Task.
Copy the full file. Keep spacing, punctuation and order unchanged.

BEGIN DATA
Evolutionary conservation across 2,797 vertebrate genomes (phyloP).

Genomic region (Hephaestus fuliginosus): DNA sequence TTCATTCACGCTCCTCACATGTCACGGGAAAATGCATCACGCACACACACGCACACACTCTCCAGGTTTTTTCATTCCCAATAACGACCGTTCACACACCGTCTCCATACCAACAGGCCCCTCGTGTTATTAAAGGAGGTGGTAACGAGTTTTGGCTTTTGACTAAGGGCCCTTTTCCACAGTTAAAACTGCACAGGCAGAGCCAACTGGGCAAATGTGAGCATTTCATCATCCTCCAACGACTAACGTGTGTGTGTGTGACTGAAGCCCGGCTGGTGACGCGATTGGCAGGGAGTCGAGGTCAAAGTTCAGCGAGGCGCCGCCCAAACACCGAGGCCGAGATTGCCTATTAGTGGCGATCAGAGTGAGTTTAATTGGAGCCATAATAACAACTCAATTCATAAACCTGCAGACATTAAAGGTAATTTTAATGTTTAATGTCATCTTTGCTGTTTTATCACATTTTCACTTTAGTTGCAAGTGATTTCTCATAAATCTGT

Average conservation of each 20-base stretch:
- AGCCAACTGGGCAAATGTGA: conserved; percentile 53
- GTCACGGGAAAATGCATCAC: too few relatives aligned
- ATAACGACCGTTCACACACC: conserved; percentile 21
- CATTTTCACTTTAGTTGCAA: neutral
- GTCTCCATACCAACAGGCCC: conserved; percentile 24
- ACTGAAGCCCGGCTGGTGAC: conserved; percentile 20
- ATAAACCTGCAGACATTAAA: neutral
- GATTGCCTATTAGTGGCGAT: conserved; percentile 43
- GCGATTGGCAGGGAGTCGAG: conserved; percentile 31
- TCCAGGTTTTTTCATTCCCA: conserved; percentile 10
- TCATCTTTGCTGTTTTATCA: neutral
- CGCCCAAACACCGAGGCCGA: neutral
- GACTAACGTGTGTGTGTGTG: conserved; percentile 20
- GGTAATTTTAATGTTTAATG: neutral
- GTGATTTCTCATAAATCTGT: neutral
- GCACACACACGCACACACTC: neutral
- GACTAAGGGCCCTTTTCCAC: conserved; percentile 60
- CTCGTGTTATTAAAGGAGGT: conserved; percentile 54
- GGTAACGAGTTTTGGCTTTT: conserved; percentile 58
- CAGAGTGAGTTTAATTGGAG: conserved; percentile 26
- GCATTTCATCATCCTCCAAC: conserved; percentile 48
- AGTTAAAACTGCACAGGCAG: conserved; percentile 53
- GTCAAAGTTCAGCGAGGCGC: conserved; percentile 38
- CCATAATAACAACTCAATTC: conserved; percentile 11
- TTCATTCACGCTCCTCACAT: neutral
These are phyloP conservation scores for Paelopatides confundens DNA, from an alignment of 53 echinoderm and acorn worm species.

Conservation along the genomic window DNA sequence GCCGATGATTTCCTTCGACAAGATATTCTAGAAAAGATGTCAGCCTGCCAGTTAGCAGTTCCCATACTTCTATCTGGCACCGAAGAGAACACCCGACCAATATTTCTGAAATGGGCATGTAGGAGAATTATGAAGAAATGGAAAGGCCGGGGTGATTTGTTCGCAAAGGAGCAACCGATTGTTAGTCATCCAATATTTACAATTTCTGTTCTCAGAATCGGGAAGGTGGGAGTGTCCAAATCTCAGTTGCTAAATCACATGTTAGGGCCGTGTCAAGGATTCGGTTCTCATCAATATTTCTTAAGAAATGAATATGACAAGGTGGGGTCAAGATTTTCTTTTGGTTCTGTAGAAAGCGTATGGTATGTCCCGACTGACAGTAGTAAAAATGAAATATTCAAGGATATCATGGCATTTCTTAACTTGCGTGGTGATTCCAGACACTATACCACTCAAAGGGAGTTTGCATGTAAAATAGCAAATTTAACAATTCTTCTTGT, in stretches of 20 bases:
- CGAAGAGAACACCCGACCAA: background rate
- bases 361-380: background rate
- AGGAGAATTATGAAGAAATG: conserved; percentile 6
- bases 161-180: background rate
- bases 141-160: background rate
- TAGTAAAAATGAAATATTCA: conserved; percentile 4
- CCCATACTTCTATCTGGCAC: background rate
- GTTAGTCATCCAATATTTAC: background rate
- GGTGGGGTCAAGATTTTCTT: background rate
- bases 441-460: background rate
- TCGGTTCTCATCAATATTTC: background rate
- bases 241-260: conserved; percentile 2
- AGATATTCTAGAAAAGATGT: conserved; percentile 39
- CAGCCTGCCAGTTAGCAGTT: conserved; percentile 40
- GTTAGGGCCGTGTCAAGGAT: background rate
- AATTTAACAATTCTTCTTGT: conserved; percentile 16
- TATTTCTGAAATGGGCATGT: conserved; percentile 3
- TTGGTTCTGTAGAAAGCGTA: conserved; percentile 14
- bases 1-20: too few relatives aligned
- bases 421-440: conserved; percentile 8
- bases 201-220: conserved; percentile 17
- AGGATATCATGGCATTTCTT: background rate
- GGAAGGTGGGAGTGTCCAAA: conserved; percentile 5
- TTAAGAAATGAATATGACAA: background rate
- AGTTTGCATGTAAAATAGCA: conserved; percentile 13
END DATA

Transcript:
Evolutionary conservation across 2,797 vertebrate genomes (phyloP).

Genomic region (Hephaestus fuliginosus): DNA sequence TTCATTCACGCTCCTCACATGTCACGGGAAAATGCATCACGCACACACACGCACACACTCTCCAGGTTTTTTCATTCCCAATAACGACCGTTCACACACCGTCTCCATACCAACAGGCCCCTCGTGTTATTAAAGGAGGTGGTAACGAGTTTTGGCTTTTGACTAAGGGCCCTTTTCCACAGTTAAAACTGCACAGGCAGAGCCAACTGGGCAAATGTGAGCATTTCATCATCCTCCAACGACTAACGTGTGTGTGTGTGACTGAAGCCCGGCTGGTGACGCGATTGGCAGGGAGTCGAGGTCAAAGTTCAGCGAGGCGCCGCCCAAACACCGAGGCCGAGATTGCCTATTAGTGGCGATCAGAGTGAGTTTAATTGGAGCCATAATAACAACTCAATTCATAAACCTGCAGACATTAAAGGTAATTTTAATGTTTAATGTCATCTTTGCTGTTTTATCACATTTTCACTTTAGTTGCAAGTGATTTCTCATAAATCTGT

Average conservation of each 20-base stretch:
- AGCCAACTGGGCAAATGTGA: conserved; percentile 53
- GTCACGGGAAAATGCATCAC: too few relatives aligned
- ATAACGACCGTTCACACACC: conserved; percentile 21
- CATTTTCACTTTAGTTGCAA: neutral
- GTCTCCATACCAACAGGCCC: conserved; percentile 24
- ACTGAAGCCCGGCTGGTGAC: conserved; percentile 20
- ATAAACCTGCAGACATTAAA: neutral
- GATTGCCTATTAGTGGCGAT: conserved; percentile 43
- GCGATTGGCAGGGAGTCGAG: conserved; percentile 31
- TCCAGGTTTTTTCATTCCCA: conserved; percentile 10
- TCATCTTTGCTGTTTTATCA: neutral
- CGCCCAAACACCGAGGCCGA: neutral
- GACTAACGTGTGTGTGTGTG: conserved; percentile 20
- GGTAATTTTAATGTTTAATG: neutral
- GTGATTTCTCATAAATCTGT: neutral
- GCACACACACGCACACACTC: neutral
- GACTAAGGGCCCTTTTCCAC: conserved; percentile 60
- CTCGTGTTATTAAAGGAGGT: conserved; percentile 54
- GGTAACGAGTTTTGGCTTTT: conserved; percentile 58
- CAGAGTGAGTTTAATTGGAG: conserved; percentile 26
- GCATTTCATCATCCTCCAAC: conserved; percentile 48
- AGTTAAAACTGCACAGGCAG: conserved; percentile 53
- GTCAAAGTTCAGCGAGGCGC: conserved; percentile 38
- CCATAATAACAACTCAATTC: conserved; percentile 11
- TTCATTCACGCTCCTCACAT: neutral
These are phyloP conservation scores for Paelopatides confundens DNA, from an alignment of 53 echinoderm and acorn worm species.

Conservation along the genomic window DNA sequence GCCGATGATTTCCTTCGACAAGATATTCTAGAAAAGATGTCAGCCTGCCAGTTAGCAGTTCCCATACTTCTATCTGGCACCGAAGAGAACACCCGACCAATATTTCTGAAATGGGCATGTAGGAGAATTATGAAGAAATGGAAAGGCCGGGGTGATTTGTTCGCAAAGGAGCAACCGATTGTTAGTCATCCAATATTTACAATTTCTGTTCTCAGAATCGGGAAGGTGGGAGTGTCCAAATCTCAGTTGCTAAATCACATGTTAGGGCCGTGTCAAGGATTCGGTTCTCATCAATATTTCTTAAGAAATGAATATGACAAGGTGGGGTCAAGATTTTCTTTTGGTTCTGTAGAAAGCGTATGGTATGTCCCGACTGACAGTAGTAAAAATGAAATATTCAAGGATATCATGGCATTTCTTAACTTGCGTGGTGATTCCAGACACTATACCACTCAAAGGGAGTTTGCATGTAAAATAGCAAATTTAACAATTCTTCTTGT, in stretches of 20 bases:
- CGAAGAGAACACCCGACCAA: background rate
- bases 361-380: background rate
- AGGAGAATTATGAAGAAATG: conserved; percentile 6
- bases 161-180: background rate
- bases 141-160: background rate
- TAGTAAAAATGAAATATTCA: conserved; percentile 4
- CCCATACTTCTATCTGGCAC: background rate
- GTTAGTCATCCAATATTTAC: background rate
- GGTGGGGTCAAGATTTTCTT: background rate
- bases 441-460: background rate
- TCGGTTCTCATCAATATTTC: background rate
- bases 241-260: conserved; percentile 2
- AGATATTCTAGAAAAGATGT: conserved; percentile 39
- CAGCCTGCCAGTTAGCAGTT: conserved; percentile 40
- GTTAGGGCCGTGTCAAGGAT: background rate
- AATTTAACAATTCTTCTTGT: conserved; percentile 16
- TATTTCTGAAATGGGCATGT: conserved; percentile 3
- TTGGTTCTGTAGAAAGCGTA: conserved; percentile 14
- bases 1-20: too few relatives aligned
- bases 421-440: conserved; percentile 8
- bases 201-220: conserved; percentile 17
- AGGATATCATGGCATTTCTT: background rate
- GGAAGGTGGGAGTGTCCAAA: conserved; percentile 5
- TTAAGAAATGAATATGACAA: background rate
- AGTTTGCATGTAAAATAGCA: conserved; percentile 13